MSFT: Games for Windows LIVE Had Rocky Start

During an interview at Microsoft's spring showcase, Microsoft's senior producer of interactive entertainment business Kevin Unangst admitted that Games for Windows – LIVE had a rocky start. He blamed the service's original focus of serving as a partner to the console version rather than as a stand-alone service for the PC.

As it stands now, Xbox LIVE for the Xbox 360 console comprises of multiple components whereas the same components are broken up into several clients on the PC. As an example, users must download and install the Zune client to purchase music, movies and television shows. The games aspect is an entirely different client, offering strictly gaming content such as videos, demos, add-ons and full games. Xbox LIVE offers both in one solution while also adding services like Netflix, Facebook and more in the process.

But the biggest factor in the overall failure of Games for Windows – LIVE is the lack of fantastic titles. "The service started with the right intent, which was to bring Achievements, friends, multiplayer gaming and matchmaking in a really great way to PC," he said. "I think because it was designed originally as a partner to the console service more than the PC service, we had a rocky start. We also didn't back it up with the most important thing, which is doing fantastic games to take advantage of the service. A network by itself isn't valuable - there needs to be great games to take advantage."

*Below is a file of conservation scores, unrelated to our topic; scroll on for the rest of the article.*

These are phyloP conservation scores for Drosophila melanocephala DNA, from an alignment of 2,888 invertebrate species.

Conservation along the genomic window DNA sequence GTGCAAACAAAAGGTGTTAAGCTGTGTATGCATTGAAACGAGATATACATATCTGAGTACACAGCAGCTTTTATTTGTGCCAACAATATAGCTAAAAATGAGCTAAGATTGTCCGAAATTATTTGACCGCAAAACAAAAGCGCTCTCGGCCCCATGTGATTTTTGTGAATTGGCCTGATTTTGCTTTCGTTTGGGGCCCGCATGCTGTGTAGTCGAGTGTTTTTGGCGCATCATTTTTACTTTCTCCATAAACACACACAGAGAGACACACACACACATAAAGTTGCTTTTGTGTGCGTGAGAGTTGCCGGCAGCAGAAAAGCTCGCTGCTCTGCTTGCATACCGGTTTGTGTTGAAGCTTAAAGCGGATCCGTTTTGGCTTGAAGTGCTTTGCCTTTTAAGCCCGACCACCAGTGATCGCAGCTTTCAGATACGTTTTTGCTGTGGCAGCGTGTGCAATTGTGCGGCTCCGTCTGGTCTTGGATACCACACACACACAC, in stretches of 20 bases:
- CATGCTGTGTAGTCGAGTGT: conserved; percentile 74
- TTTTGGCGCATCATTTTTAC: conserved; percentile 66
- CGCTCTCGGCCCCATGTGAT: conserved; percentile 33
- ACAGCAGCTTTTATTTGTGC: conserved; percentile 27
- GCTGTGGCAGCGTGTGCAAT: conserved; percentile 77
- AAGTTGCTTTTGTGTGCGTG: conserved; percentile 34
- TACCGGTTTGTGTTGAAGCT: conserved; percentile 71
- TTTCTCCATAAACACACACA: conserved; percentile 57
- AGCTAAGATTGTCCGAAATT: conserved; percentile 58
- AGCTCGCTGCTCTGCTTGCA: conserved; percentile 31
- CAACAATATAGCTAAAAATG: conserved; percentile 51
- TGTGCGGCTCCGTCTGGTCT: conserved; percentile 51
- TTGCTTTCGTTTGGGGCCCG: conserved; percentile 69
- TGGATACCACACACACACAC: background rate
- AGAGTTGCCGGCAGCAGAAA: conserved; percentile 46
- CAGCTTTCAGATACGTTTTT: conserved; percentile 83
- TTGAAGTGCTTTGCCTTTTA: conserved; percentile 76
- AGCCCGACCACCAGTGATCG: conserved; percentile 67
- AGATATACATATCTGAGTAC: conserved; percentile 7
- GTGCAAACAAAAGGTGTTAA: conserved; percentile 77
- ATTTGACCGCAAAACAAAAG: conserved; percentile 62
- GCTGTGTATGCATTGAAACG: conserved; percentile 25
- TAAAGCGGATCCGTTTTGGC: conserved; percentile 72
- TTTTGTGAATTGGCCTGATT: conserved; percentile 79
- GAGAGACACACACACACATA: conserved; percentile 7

Unangst said that the platform will evolve thanks to the input from developers like Lionhead and Gas Powered Games. In the interview, he referenced the way Microsoft and Bungie collaborated on Halo and what the Xbox LIVE service needed to make the shooter such a classic hit. Now he has the two studios laying down their requirements for the PC arm of LIVE, and the changes could mark an new direction for the service.

"The Age of Empire team has got a lot of great input and the same can be said for Lionhead, who said 'we're going to build Fable 3 on the PC' and know what they want out of the service," he said. "I think the underpinnings are great, I think it's going to continue to get better. We're also seeing developers get back to development. Epic did a great job of promoting Live with Bulletstorm. They're pleased with the platform and the service is going to continue to get better over time."

He also noted the launch of the new Games for Windows – LIVE Marketplace which now sells both LIVE-enabled and non-LIVE PC games. The stand-alone client has also received an overhaul, sporting a better interface and a larger collection of titles. But there's no social element, no way to chat with friends who may be signed onto LIVE from another PC or Xbox 360 console – that's probably saved for the stand-alone Windows Live Messenger chat client.

Ultimately Windows-based users should have one client that combines LIVE with Zune, a one-stop desktop shop that offers movies, TV shows, music and games all in one place as seen with Xbox LIVE. Unfortunately, that may never happen.